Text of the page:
The discovery of genetics sealed the mechanistic deal and, needless to say, in our own technologically voracious age, each new advance seems only to further this thesis of life. Ruse cites the victory of supercomputer Deep Blue over then-world chess champion Garry Kasparov, widely accepted as the strongest chess player in history at his height. That Deep Blue was capable of considering 200 million positions per second would have made its victory over the top human competitor merely one of brute strength, if victory in chess were predicated solely on collating precedents. But the implications of the event were considerably more unnerving than that. Competitive chess, as I observed over decades of my father’s own play, also has to incorporate creativity, innovation and independence of thought—all qualities we normally associate as distinctly human and clearly contrasted with the mechanical. Science fiction’s obsession with the melding of human and machine through self-aggrandizing robots, malevolent computers and bionic protagonists would seem to further identify this fear of dissolving boundaries—and fear is the usual colouration here—as something archetypal in us.

Which brings us back to the quest for God or, in Ruse’s more restricted terms, to the prophetic rabbi who was crucified and breathed again the third day, his death and return being a gift of salvation to a humanity cast in God’s image yet benighted all the same. As we are almost without historical evidence of even the human existence of Jesus (along with most other things in the New Testament and Hebrew Bible), there is no question of reaching the Resurrection by any path other than faith. And faith, as Christianity’s most influential proponents have insisted, will make everything else clear. Ruse brings us back to Augustine: “Understanding is the reward of faith. Therefore seek not to understand that you may believe, but believe that you may understand.”

That just may be the whole ball of wax, an ultimate separation between empirical investigation and faith. Faith is a window to the vista the intellect alone cannot see; as Kierkegaard says, going beyond the evidence is what makes it faith. The misdirection in the title of Science and Spirituality is that Ruse examines but one tree in this garden. He chooses four claims central to Christian belief: God is a creator, God judges our moral behaviour, Jesus Christ suffered for us and through him we have a promise of life ever-lasting. “If you do not believe in these, then you should not call yourself a Christian,” declares Ruse.

A goodly number of Christian theologians and clerics would not sign off on this. No less significant would be the mutiny in the pews. Below orthodoxy, it is apparent in the developed world that such literality can no longer be taken for granted, even among those who actually show up in houses of worship. And once we are speaking of spirituality rather than creed, all bets are off. The anthropomorphized male deity atop the Judeo-Christian belief system, so difficult for so many wounded by authority figures, has become a clogged bottleneck to traditional faith in much of the secular world, not least with the biblical god’s representation by the iron-handed patriarchies of the Vatican, the American religious right and the orthodox political parties in Israel. Not to speak of still more profoundly grievous things that have persistently issued from religious belief. These are not matters Ruse claims to address but a critical point that emerges repeatedly in his book is that even Christian religiosity has never adhered to a single template and has itself evolved from Judaism through Hellenism to confronting an array of modifying influences within secularism.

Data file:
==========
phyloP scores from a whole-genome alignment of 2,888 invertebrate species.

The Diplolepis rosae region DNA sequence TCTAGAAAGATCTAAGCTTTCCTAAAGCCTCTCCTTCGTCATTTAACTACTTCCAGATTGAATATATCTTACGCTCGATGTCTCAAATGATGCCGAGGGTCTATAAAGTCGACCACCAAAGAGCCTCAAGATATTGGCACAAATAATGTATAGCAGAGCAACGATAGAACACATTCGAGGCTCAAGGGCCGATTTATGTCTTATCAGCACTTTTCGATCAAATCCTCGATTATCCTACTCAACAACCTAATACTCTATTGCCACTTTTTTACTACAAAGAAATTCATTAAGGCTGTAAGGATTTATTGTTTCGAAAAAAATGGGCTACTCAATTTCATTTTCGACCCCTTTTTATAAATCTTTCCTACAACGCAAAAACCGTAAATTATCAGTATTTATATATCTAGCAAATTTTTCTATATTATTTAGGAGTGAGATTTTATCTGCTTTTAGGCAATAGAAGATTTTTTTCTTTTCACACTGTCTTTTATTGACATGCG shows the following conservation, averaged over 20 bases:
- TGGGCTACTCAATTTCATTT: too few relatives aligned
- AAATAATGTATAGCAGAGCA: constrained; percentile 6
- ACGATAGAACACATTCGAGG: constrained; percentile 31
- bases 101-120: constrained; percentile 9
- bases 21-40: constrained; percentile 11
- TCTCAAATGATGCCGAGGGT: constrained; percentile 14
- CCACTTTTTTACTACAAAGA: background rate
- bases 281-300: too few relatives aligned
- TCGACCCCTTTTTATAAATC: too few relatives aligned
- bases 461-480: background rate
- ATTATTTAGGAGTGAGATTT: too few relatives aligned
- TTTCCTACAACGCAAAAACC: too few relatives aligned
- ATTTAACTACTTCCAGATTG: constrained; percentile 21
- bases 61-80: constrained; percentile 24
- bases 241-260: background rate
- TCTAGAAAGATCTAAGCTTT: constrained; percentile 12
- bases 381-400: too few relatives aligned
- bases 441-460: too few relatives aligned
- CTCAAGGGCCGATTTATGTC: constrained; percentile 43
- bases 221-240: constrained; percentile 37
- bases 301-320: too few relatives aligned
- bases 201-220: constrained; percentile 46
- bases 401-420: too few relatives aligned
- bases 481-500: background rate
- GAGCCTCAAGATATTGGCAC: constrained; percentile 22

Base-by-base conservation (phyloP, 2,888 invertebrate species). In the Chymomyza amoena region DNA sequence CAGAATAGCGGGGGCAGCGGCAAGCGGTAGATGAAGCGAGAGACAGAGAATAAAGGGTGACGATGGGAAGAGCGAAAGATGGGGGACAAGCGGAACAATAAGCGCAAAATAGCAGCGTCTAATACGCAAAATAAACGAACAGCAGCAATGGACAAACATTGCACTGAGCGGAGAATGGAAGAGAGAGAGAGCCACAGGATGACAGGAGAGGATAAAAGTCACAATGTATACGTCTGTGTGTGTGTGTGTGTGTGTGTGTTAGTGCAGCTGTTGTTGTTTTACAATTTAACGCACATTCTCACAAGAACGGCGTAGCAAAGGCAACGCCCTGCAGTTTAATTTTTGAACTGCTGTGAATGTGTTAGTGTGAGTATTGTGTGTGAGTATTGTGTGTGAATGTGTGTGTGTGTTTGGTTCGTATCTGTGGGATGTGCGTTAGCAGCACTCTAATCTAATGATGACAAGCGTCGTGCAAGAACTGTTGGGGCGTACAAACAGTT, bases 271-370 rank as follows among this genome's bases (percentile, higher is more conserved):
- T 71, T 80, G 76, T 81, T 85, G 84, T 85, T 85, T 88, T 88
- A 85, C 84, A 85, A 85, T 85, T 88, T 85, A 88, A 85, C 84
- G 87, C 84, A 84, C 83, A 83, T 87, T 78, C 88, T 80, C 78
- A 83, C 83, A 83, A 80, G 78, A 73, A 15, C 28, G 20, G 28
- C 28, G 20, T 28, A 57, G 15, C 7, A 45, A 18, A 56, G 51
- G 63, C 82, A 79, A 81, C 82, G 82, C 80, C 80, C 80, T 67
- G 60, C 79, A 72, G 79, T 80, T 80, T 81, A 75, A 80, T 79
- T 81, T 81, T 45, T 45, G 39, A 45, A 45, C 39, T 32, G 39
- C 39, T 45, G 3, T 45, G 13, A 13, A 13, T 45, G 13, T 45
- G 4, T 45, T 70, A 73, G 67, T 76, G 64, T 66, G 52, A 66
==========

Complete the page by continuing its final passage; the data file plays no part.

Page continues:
Is a godless nature—even a godless science—possible and if so, is it less wondrous, mysterious, terrifying than the work of a Creator who made the bright mountain and the plunging abyss? To our inherently flighty human consciousness, Darwin’s discoveries may be as awe-inspiring as Genesis, mathematics may feature divinity in pi and, no sense holding back now, the allegretto in Beethoven’s Seventh just might be the cosmic purpose in having us rise up on two legs in the first place.

Still, the poet Ginsberg’s self-reduction to meat that sunny afternoon in lower Manhattan remains disconcerting. And this was before scientists found evidence suggesting his homosexuality could be mapped via the physiology of his brain. Has all our mapping become what we call too much information? Ruse quotes Nobel laureate physicist Steven Weinberg: “The more the universe seems comprehensible, the more it also seems pointless.” Sounds like trouble.

Unless, of course, we simply encourage what we hope are constructive versions of science and faith to continue doing their work while we do ours, whatever that may be. Voltaire suggested the answer awaits us in our back yard. With but a wife, two children and a Labrador retriever to forestall my nothingness, I tend to agree.